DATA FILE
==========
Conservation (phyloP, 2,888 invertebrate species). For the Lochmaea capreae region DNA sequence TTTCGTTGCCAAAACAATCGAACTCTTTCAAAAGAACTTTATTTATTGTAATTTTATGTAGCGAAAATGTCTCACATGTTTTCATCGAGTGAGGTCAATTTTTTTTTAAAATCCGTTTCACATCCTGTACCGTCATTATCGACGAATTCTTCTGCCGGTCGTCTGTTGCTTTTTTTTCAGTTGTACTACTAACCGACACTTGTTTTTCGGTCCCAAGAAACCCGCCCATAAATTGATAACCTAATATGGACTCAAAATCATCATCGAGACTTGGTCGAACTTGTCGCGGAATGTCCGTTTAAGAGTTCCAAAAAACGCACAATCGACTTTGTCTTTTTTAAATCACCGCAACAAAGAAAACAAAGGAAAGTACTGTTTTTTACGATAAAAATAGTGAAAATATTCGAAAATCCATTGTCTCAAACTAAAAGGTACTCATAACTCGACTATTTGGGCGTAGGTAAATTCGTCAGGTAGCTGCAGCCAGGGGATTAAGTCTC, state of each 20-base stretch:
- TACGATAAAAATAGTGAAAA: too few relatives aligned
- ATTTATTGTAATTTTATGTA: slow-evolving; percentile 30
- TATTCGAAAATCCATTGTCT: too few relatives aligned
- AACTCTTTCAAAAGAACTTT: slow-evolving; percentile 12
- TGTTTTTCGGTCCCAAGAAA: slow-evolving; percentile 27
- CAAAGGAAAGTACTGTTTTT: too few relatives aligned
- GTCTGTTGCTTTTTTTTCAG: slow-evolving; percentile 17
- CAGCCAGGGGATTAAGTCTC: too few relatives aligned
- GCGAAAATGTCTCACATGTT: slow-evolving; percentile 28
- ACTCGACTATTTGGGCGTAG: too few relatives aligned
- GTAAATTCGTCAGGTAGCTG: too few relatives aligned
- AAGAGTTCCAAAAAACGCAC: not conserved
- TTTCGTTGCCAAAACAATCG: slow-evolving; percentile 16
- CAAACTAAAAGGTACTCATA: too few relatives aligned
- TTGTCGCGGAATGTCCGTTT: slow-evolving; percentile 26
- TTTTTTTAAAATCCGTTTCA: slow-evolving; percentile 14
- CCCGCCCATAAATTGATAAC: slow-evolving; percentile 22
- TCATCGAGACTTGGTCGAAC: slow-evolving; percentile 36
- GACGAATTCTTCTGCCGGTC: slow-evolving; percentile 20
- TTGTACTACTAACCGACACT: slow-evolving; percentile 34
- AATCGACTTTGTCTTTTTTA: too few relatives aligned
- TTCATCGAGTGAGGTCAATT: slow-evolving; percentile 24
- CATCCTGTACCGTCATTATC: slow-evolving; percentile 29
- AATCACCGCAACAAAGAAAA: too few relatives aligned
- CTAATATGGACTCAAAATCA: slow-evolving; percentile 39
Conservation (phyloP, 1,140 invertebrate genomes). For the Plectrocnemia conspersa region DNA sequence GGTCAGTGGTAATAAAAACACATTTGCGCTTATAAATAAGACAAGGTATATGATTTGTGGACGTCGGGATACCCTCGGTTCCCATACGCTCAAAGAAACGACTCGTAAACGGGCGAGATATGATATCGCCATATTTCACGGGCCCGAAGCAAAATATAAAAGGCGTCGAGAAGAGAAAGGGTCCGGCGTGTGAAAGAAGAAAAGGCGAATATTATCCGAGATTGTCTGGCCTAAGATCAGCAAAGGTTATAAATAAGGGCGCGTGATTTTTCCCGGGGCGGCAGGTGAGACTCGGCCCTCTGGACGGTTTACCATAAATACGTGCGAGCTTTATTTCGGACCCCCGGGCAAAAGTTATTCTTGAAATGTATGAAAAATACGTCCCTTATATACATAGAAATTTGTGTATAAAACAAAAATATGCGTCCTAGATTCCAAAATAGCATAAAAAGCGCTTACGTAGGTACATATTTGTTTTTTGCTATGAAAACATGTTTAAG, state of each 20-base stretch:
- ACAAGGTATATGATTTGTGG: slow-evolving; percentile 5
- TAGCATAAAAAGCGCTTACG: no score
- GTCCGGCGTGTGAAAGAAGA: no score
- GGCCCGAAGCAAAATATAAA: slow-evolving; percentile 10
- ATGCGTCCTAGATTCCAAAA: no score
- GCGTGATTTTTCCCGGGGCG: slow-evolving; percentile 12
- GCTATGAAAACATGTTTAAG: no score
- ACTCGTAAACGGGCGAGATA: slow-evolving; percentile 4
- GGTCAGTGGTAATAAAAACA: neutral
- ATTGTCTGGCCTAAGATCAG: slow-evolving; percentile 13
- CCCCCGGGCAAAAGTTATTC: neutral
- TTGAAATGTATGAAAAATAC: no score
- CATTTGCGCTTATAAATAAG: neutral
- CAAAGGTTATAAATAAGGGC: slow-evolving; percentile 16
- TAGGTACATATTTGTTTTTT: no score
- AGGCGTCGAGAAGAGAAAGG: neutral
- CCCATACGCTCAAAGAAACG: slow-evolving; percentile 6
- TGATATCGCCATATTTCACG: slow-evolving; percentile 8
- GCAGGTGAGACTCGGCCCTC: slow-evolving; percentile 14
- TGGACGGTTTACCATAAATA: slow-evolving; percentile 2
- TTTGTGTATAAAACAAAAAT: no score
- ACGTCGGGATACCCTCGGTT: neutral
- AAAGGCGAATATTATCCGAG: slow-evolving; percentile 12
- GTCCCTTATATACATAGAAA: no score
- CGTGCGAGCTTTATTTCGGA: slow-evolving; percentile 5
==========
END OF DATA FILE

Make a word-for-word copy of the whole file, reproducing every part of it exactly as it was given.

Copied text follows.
Conservation (phyloP, 2,888 invertebrate species). For the Lochmaea capreae region DNA sequence TTTCGTTGCCAAAACAATCGAACTCTTTCAAAAGAACTTTATTTATTGTAATTTTATGTAGCGAAAATGTCTCACATGTTTTCATCGAGTGAGGTCAATTTTTTTTTAAAATCCGTTTCACATCCTGTACCGTCATTATCGACGAATTCTTCTGCCGGTCGTCTGTTGCTTTTTTTTCAGTTGTACTACTAACCGACACTTGTTTTTCGGTCCCAAGAAACCCGCCCATAAATTGATAACCTAATATGGACTCAAAATCATCATCGAGACTTGGTCGAACTTGTCGCGGAATGTCCGTTTAAGAGTTCCAAAAAACGCACAATCGACTTTGTCTTTTTTAAATCACCGCAACAAAGAAAACAAAGGAAAGTACTGTTTTTTACGATAAAAATAGTGAAAATATTCGAAAATCCATTGTCTCAAACTAAAAGGTACTCATAACTCGACTATTTGGGCGTAGGTAAATTCGTCAGGTAGCTGCAGCCAGGGGATTAAGTCTC, state of each 20-base stretch:
- TACGATAAAAATAGTGAAAA: too few relatives aligned
- ATTTATTGTAATTTTATGTA: slow-evolving; percentile 30
- TATTCGAAAATCCATTGTCT: too few relatives aligned
- AACTCTTTCAAAAGAACTTT: slow-evolving; percentile 12
- TGTTTTTCGGTCCCAAGAAA: slow-evolving; percentile 27
- CAAAGGAAAGTACTGTTTTT: too few relatives aligned
- GTCTGTTGCTTTTTTTTCAG: slow-evolving; percentile 17
- CAGCCAGGGGATTAAGTCTC: too few relatives aligned
- GCGAAAATGTCTCACATGTT: slow-evolving; percentile 28
- ACTCGACTATTTGGGCGTAG: too few relatives aligned
- GTAAATTCGTCAGGTAGCTG: too few relatives aligned
- AAGAGTTCCAAAAAACGCAC: not conserved
- TTTCGTTGCCAAAACAATCG: slow-evolving; percentile 16
- CAAACTAAAAGGTACTCATA: too few relatives aligned
- TTGTCGCGGAATGTCCGTTT: slow-evolving; percentile 26
- TTTTTTTAAAATCCGTTTCA: slow-evolving; percentile 14
- CCCGCCCATAAATTGATAAC: slow-evolving; percentile 22
- TCATCGAGACTTGGTCGAAC: slow-evolving; percentile 36
- GACGAATTCTTCTGCCGGTC: slow-evolving; percentile 20
- TTGTACTACTAACCGACACT: slow-evolving; percentile 34
- AATCGACTTTGTCTTTTTTA: too few relatives aligned
- TTCATCGAGTGAGGTCAATT: slow-evolving; percentile 24
- CATCCTGTACCGTCATTATC: slow-evolving; percentile 29
- AATCACCGCAACAAAGAAAA: too few relatives aligned
- CTAATATGGACTCAAAATCA: slow-evolving; percentile 39
Conservation (phyloP, 1,140 invertebrate genomes). For the Plectrocnemia conspersa region DNA sequence GGTCAGTGGTAATAAAAACACATTTGCGCTTATAAATAAGACAAGGTATATGATTTGTGGACGTCGGGATACCCTCGGTTCCCATACGCTCAAAGAAACGACTCGTAAACGGGCGAGATATGATATCGCCATATTTCACGGGCCCGAAGCAAAATATAAAAGGCGTCGAGAAGAGAAAGGGTCCGGCGTGTGAAAGAAGAAAAGGCGAATATTATCCGAGATTGTCTGGCCTAAGATCAGCAAAGGTTATAAATAAGGGCGCGTGATTTTTCCCGGGGCGGCAGGTGAGACTCGGCCCTCTGGACGGTTTACCATAAATACGTGCGAGCTTTATTTCGGACCCCCGGGCAAAAGTTATTCTTGAAATGTATGAAAAATACGTCCCTTATATACATAGAAATTTGTGTATAAAACAAAAATATGCGTCCTAGATTCCAAAATAGCATAAAAAGCGCTTACGTAGGTACATATTTGTTTTTTGCTATGAAAACATGTTTAAG, state of each 20-base stretch:
- ACAAGGTATATGATTTGTGG: slow-evolving; percentile 5
- TAGCATAAAAAGCGCTTACG: no score
- GTCCGGCGTGTGAAAGAAGA: no score
- GGCCCGAAGCAAAATATAAA: slow-evolving; percentile 10
- ATGCGTCCTAGATTCCAAAA: no score
- GCGTGATTTTTCCCGGGGCG: slow-evolving; percentile 12
- GCTATGAAAACATGTTTAAG: no score
- ACTCGTAAACGGGCGAGATA: slow-evolving; percentile 4
- GGTCAGTGGTAATAAAAACA: neutral
- ATTGTCTGGCCTAAGATCAG: slow-evolving; percentile 13
- CCCCCGGGCAAAAGTTATTC: neutral
- TTGAAATGTATGAAAAATAC: no score
- CATTTGCGCTTATAAATAAG: neutral
- CAAAGGTTATAAATAAGGGC: slow-evolving; percentile 16
- TAGGTACATATTTGTTTTTT: no score
- AGGCGTCGAGAAGAGAAAGG: neutral
- CCCATACGCTCAAAGAAACG: slow-evolving; percentile 6
- TGATATCGCCATATTTCACG: slow-evolving; percentile 8
- GCAGGTGAGACTCGGCCCTC: slow-evolving; percentile 14
- TGGACGGTTTACCATAAATA: slow-evolving; percentile 2
- TTTGTGTATAAAACAAAAAT: no score
- ACGTCGGGATACCCTCGGTT: neutral
- AAAGGCGAATATTATCCGAG: slow-evolving; percentile 12
- GTCCCTTATATACATAGAAA: no score
- CGTGCGAGCTTTATTTCGGA: slow-evolving; percentile 5